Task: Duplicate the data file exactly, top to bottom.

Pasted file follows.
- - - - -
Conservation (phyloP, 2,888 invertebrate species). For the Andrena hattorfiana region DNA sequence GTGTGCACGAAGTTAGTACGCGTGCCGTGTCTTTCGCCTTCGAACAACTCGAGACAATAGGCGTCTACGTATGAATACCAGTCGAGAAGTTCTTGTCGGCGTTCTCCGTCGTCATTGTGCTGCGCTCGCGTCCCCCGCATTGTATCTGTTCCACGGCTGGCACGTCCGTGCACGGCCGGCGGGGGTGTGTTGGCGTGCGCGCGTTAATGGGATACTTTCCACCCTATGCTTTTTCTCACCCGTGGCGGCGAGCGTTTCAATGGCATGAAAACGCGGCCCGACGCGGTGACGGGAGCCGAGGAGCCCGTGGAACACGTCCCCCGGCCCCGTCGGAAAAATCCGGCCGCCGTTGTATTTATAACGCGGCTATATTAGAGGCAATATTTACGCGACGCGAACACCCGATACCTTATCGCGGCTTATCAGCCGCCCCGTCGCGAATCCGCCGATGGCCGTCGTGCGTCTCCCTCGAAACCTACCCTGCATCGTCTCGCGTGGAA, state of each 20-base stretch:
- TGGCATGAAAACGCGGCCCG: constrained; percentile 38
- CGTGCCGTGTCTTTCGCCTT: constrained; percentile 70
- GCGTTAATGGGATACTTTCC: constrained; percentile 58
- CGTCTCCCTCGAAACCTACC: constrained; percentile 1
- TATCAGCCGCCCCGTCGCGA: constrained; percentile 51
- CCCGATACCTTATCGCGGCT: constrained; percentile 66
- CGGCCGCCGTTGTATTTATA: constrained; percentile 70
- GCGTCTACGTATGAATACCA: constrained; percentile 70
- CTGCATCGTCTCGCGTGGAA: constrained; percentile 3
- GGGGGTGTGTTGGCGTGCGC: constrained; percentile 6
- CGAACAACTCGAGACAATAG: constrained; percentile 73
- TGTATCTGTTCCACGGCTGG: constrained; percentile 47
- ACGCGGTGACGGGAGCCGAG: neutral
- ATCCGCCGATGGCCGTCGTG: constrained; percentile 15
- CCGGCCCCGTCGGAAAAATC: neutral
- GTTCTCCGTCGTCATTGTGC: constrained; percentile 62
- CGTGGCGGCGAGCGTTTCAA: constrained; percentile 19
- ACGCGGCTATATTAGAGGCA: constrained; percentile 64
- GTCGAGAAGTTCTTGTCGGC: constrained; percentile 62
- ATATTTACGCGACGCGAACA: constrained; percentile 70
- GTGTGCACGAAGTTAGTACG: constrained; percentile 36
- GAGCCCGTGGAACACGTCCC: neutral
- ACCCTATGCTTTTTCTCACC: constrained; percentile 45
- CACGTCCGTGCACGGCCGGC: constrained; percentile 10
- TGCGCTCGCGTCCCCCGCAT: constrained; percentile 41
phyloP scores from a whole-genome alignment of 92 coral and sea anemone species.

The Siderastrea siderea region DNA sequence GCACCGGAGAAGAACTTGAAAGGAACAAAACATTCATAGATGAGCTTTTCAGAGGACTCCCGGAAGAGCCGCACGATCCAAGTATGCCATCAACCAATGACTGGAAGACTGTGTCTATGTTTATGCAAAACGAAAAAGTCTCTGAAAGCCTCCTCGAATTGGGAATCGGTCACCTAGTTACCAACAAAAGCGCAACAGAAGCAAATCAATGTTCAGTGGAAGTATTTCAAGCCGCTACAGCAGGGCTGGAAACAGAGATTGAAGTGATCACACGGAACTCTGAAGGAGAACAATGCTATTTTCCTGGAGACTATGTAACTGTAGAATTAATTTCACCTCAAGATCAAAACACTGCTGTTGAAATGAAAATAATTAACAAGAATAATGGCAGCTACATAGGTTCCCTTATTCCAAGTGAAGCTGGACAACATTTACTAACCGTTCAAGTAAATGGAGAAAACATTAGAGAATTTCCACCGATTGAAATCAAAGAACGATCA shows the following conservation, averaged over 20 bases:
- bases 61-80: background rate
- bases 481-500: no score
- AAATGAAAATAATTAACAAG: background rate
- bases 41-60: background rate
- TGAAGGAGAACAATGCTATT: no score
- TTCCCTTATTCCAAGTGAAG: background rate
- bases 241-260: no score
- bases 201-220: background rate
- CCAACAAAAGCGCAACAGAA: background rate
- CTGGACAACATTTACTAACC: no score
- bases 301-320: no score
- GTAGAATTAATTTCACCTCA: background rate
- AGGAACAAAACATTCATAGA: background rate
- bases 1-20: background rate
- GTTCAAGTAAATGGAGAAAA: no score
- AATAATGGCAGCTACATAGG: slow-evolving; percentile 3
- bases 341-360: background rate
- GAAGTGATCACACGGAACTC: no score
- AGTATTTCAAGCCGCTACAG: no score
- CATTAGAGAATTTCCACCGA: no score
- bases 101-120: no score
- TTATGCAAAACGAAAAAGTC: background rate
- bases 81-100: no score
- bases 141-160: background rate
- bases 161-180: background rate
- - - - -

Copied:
Conservation (phyloP, 2,888 invertebrate species). For the Andrena hattorfiana region DNA sequence GTGTGCACGAAGTTAGTACGCGTGCCGTGTCTTTCGCCTTCGAACAACTCGAGACAATAGGCGTCTACGTATGAATACCAGTCGAGAAGTTCTTGTCGGCGTTCTCCGTCGTCATTGTGCTGCGCTCGCGTCCCCCGCATTGTATCTGTTCCACGGCTGGCACGTCCGTGCACGGCCGGCGGGGGTGTGTTGGCGTGCGCGCGTTAATGGGATACTTTCCACCCTATGCTTTTTCTCACCCGTGGCGGCGAGCGTTTCAATGGCATGAAAACGCGGCCCGACGCGGTGACGGGAGCCGAGGAGCCCGTGGAACACGTCCCCCGGCCCCGTCGGAAAAATCCGGCCGCCGTTGTATTTATAACGCGGCTATATTAGAGGCAATATTTACGCGACGCGAACACCCGATACCTTATCGCGGCTTATCAGCCGCCCCGTCGCGAATCCGCCGATGGCCGTCGTGCGTCTCCCTCGAAACCTACCCTGCATCGTCTCGCGTGGAA, state of each 20-base stretch:
- TGGCATGAAAACGCGGCCCG: constrained; percentile 38
- CGTGCCGTGTCTTTCGCCTT: constrained; percentile 70
- GCGTTAATGGGATACTTTCC: constrained; percentile 58
- CGTCTCCCTCGAAACCTACC: constrained; percentile 1
- TATCAGCCGCCCCGTCGCGA: constrained; percentile 51
- CCCGATACCTTATCGCGGCT: constrained; percentile 66
- CGGCCGCCGTTGTATTTATA: constrained; percentile 70
- GCGTCTACGTATGAATACCA: constrained; percentile 70
- CTGCATCGTCTCGCGTGGAA: constrained; percentile 3
- GGGGGTGTGTTGGCGTGCGC: constrained; percentile 6
- CGAACAACTCGAGACAATAG: constrained; percentile 73
- TGTATCTGTTCCACGGCTGG: constrained; percentile 47
- ACGCGGTGACGGGAGCCGAG: neutral
- ATCCGCCGATGGCCGTCGTG: constrained; percentile 15
- CCGGCCCCGTCGGAAAAATC: neutral
- GTTCTCCGTCGTCATTGTGC: constrained; percentile 62
- CGTGGCGGCGAGCGTTTCAA: constrained; percentile 19
- ACGCGGCTATATTAGAGGCA: constrained; percentile 64
- GTCGAGAAGTTCTTGTCGGC: constrained; percentile 62
- ATATTTACGCGACGCGAACA: constrained; percentile 70
- GTGTGCACGAAGTTAGTACG: constrained; percentile 36
- GAGCCCGTGGAACACGTCCC: neutral
- ACCCTATGCTTTTTCTCACC: constrained; percentile 45
- CACGTCCGTGCACGGCCGGC: constrained; percentile 10
- TGCGCTCGCGTCCCCCGCAT: constrained; percentile 41
phyloP scores from a whole-genome alignment of 92 coral and sea anemone species.

The Siderastrea siderea region DNA sequence GCACCGGAGAAGAACTTGAAAGGAACAAAACATTCATAGATGAGCTTTTCAGAGGACTCCCGGAAGAGCCGCACGATCCAAGTATGCCATCAACCAATGACTGGAAGACTGTGTCTATGTTTATGCAAAACGAAAAAGTCTCTGAAAGCCTCCTCGAATTGGGAATCGGTCACCTAGTTACCAACAAAAGCGCAACAGAAGCAAATCAATGTTCAGTGGAAGTATTTCAAGCCGCTACAGCAGGGCTGGAAACAGAGATTGAAGTGATCACACGGAACTCTGAAGGAGAACAATGCTATTTTCCTGGAGACTATGTAACTGTAGAATTAATTTCACCTCAAGATCAAAACACTGCTGTTGAAATGAAAATAATTAACAAGAATAATGGCAGCTACATAGGTTCCCTTATTCCAAGTGAAGCTGGACAACATTTACTAACCGTTCAAGTAAATGGAGAAAACATTAGAGAATTTCCACCGATTGAAATCAAAGAACGATCA shows the following conservation, averaged over 20 bases:
- bases 61-80: background rate
- bases 481-500: no score
- AAATGAAAATAATTAACAAG: background rate
- bases 41-60: background rate
- TGAAGGAGAACAATGCTATT: no score
- TTCCCTTATTCCAAGTGAAG: background rate
- bases 241-260: no score
- bases 201-220: background rate
- CCAACAAAAGCGCAACAGAA: background rate
- CTGGACAACATTTACTAACC: no score
- bases 301-320: no score
- GTAGAATTAATTTCACCTCA: background rate
- AGGAACAAAACATTCATAGA: background rate
- bases 1-20: background rate
- GTTCAAGTAAATGGAGAAAA: no score
- AATAATGGCAGCTACATAGG: slow-evolving; percentile 3
- bases 341-360: background rate
- GAAGTGATCACACGGAACTC: no score
- AGTATTTCAAGCCGCTACAG: no score
- CATTAGAGAATTTCCACCGA: no score
- bases 101-120: no score
- TTATGCAAAACGAAAAAGTC: background rate
- bases 81-100: no score
- bases 141-160: background rate
- bases 161-180: background rate